“This new facility is progressive, efficient and safe and will advance the educational and community growth of Farmington,” building committee Chairman Meghan Guerrera said.
There are items that weren’t included in the project, but could be put back in if savings were realized, such as using stone in lieu of masonry in the exterior of the new building ($541,000), a softball field ($275,000), additional furniture ($420,000) and a motorized partition between the gyms ($90,000).
Items excluded altogether from the project include the mothballing ($1 million) or renovation ($9.8 million) of the 1928 building, additional energy saving initiatives ($676,000), a net-zero physical plan ($9.1 million) and Route 4 improvements ($763,000).
Councilors praised the building committee and the professionals in getting the project within the cost range set by the Town Council.
Councilor Chris Fagan, who has served as the chairman of the Board of Education, said the project “needs to get done,” particularly in light of the six-figure repairs that are done annually at the current building.
Fagan also asked more about the 1928 building, what mothballing the building would result in, versus renovating or demolishing it.
“The 1928 building is an emotional issue; everyone loves the building,” Szcapek acknowledged. “I realize that’s a sensitive subject. ... Members of the public would like to see it preserved and possibly reused. If you want to mothball it, there is a cost associated with that - $1 million to make it safe to prevent it from further [erosion]. That’s the net cost in saving money from the demolition in the budget and adding money to do some improvements to make it watertight and some ventilation.”
“Is mothballing enough? Maybe for some it’s not, and they want to see it renovated for future use.”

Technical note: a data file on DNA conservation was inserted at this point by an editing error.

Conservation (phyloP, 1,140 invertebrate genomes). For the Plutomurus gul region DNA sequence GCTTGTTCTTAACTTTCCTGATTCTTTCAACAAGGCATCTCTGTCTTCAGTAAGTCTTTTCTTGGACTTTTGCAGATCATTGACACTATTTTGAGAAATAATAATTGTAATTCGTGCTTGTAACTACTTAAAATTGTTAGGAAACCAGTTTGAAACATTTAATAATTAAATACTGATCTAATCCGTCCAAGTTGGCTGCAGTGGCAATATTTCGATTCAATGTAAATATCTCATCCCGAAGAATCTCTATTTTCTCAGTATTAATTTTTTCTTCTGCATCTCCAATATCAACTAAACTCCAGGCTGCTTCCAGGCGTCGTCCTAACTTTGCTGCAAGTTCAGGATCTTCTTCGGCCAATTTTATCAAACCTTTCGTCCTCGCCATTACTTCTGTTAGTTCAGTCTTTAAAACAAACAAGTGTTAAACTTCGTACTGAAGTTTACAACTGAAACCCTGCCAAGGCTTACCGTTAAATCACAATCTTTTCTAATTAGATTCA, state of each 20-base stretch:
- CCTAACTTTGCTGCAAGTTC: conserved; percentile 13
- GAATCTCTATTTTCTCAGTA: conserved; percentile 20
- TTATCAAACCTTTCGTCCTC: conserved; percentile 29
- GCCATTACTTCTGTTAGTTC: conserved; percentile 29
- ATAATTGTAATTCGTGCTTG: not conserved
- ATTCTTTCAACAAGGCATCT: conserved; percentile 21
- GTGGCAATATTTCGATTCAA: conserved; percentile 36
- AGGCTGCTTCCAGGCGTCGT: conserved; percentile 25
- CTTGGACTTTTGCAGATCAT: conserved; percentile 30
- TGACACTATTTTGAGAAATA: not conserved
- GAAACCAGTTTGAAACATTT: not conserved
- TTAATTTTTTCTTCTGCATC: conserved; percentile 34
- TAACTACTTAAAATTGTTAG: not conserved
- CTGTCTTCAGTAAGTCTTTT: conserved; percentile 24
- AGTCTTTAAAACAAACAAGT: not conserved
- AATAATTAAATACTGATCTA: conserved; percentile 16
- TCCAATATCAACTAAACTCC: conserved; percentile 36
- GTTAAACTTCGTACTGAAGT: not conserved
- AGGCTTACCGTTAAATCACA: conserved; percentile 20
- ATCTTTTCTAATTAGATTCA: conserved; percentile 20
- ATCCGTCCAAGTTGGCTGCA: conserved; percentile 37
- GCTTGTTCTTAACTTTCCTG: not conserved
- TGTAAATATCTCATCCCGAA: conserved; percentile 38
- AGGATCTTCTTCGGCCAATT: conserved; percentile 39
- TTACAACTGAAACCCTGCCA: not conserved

Szceapek said if the building were to be converted to town offices or for tenants, it would cost about $9.8 million.
“We struggled with this question. Getting rid of it is difficult for some people. On other hand the school has no use for it in satisfying educational programming,” Szceapek said.
The council could include either item to preserve the 1928 building as a separate referendum question. (The referendum for the new project could be held at some point this year, officials said.)
In seeing cuts that were made to certain items, Councilor Peter Mastrobattista asked why the $8.7 million in professional fees hadn’t been reduced.
“I’m trying like all you guys to find as many pennies as we can to benefit the students on this,” Mastrobattista said.
Szcapek said he would have that item examined to see if any savings could be realized.
The building committee will return to the Town Council on Feb. 16 to review the results of a survey as well as review the financial impact the new high school would have on taxpayers if the project is approved. In addition, the professionals and building committee will further discuss the 1928 building options.